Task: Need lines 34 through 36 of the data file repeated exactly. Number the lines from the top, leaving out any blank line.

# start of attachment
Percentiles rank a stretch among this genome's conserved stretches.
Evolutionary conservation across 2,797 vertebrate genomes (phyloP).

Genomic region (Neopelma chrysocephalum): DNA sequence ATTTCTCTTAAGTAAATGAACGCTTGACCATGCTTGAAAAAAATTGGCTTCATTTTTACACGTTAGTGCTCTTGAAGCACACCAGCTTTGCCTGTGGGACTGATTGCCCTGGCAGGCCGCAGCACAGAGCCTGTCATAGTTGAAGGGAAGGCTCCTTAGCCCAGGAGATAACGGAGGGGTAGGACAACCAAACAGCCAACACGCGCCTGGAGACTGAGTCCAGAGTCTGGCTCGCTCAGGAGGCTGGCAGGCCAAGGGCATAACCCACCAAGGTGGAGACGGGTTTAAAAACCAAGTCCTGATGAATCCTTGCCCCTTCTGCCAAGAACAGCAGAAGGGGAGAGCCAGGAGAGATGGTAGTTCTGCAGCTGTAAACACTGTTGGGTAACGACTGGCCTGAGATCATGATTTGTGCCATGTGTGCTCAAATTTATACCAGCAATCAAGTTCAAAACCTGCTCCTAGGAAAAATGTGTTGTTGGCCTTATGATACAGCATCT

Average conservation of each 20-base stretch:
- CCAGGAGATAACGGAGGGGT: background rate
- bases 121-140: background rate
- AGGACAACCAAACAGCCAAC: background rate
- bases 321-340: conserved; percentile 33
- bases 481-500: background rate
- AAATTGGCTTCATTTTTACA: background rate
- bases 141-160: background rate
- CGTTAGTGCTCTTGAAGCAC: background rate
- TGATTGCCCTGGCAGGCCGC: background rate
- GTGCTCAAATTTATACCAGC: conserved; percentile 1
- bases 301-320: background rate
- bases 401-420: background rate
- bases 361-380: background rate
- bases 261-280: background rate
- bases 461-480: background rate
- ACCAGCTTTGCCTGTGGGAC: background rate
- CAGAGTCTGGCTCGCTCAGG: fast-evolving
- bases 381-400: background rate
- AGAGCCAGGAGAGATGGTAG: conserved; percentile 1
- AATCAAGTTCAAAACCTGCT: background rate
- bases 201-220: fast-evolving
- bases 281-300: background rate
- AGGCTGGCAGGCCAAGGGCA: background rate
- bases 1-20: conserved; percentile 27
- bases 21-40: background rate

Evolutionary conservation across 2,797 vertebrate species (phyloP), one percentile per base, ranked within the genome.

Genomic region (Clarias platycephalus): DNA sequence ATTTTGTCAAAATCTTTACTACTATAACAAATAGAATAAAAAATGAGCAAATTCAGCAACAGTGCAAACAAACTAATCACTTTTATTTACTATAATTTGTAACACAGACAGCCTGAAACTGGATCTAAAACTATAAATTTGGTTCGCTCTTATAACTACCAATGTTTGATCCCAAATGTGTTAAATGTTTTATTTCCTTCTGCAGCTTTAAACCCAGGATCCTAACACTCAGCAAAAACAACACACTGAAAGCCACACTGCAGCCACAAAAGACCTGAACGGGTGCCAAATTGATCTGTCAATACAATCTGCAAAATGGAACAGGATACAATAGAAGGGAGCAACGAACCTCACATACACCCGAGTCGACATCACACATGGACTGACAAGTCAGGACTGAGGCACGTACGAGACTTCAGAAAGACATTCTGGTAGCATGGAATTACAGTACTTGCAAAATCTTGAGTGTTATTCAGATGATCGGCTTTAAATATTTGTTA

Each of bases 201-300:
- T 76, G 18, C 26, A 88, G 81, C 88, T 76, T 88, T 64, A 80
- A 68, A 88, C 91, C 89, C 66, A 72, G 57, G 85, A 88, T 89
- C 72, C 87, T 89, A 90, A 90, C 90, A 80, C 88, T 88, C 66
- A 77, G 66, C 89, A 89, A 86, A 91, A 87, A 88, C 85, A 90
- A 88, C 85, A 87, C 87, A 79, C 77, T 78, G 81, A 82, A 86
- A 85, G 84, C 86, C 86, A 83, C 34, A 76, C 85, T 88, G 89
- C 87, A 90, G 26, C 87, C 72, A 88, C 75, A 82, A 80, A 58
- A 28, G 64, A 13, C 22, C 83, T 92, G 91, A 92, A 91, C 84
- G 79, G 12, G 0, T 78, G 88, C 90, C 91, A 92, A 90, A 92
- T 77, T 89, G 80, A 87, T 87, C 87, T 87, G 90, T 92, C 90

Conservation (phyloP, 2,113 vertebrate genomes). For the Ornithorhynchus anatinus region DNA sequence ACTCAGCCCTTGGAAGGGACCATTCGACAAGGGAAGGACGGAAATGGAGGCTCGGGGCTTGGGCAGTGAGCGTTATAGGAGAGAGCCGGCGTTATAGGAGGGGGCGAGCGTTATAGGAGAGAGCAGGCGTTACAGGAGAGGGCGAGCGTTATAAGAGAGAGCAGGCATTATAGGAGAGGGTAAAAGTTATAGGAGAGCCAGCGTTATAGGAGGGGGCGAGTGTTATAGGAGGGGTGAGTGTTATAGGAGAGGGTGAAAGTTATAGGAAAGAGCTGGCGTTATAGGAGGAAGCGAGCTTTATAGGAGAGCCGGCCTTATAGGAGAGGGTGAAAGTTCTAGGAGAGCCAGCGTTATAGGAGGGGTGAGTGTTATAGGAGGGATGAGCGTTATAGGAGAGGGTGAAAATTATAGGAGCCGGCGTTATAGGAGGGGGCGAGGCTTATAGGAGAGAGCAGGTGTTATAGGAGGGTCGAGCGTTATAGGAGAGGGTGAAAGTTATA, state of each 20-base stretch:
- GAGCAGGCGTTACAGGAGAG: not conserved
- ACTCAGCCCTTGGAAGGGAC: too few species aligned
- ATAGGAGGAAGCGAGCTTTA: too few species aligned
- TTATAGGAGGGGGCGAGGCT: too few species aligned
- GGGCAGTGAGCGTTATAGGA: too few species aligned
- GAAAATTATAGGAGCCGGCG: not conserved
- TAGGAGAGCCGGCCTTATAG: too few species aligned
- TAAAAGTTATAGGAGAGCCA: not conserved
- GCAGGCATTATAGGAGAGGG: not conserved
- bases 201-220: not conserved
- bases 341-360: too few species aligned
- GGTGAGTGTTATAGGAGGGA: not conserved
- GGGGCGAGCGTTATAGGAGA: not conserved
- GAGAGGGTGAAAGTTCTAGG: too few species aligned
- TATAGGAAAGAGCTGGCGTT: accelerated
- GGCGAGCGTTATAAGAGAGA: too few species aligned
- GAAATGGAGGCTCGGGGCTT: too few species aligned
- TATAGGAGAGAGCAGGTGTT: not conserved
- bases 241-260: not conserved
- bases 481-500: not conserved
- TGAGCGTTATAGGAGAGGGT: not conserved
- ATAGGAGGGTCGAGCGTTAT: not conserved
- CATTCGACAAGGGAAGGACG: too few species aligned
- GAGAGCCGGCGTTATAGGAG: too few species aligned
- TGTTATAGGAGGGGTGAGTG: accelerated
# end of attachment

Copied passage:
- A 68, A 88, C 91, C 89, C 66, A 72, G 57, G 85, A 88, T 89
- C 72, C 87, T 89, A 90, A 90, C 90, A 80, C 88, T 88, C 66
- A 77, G 66, C 89, A 89, A 86, A 91, A 87, A 88, C 85, A 90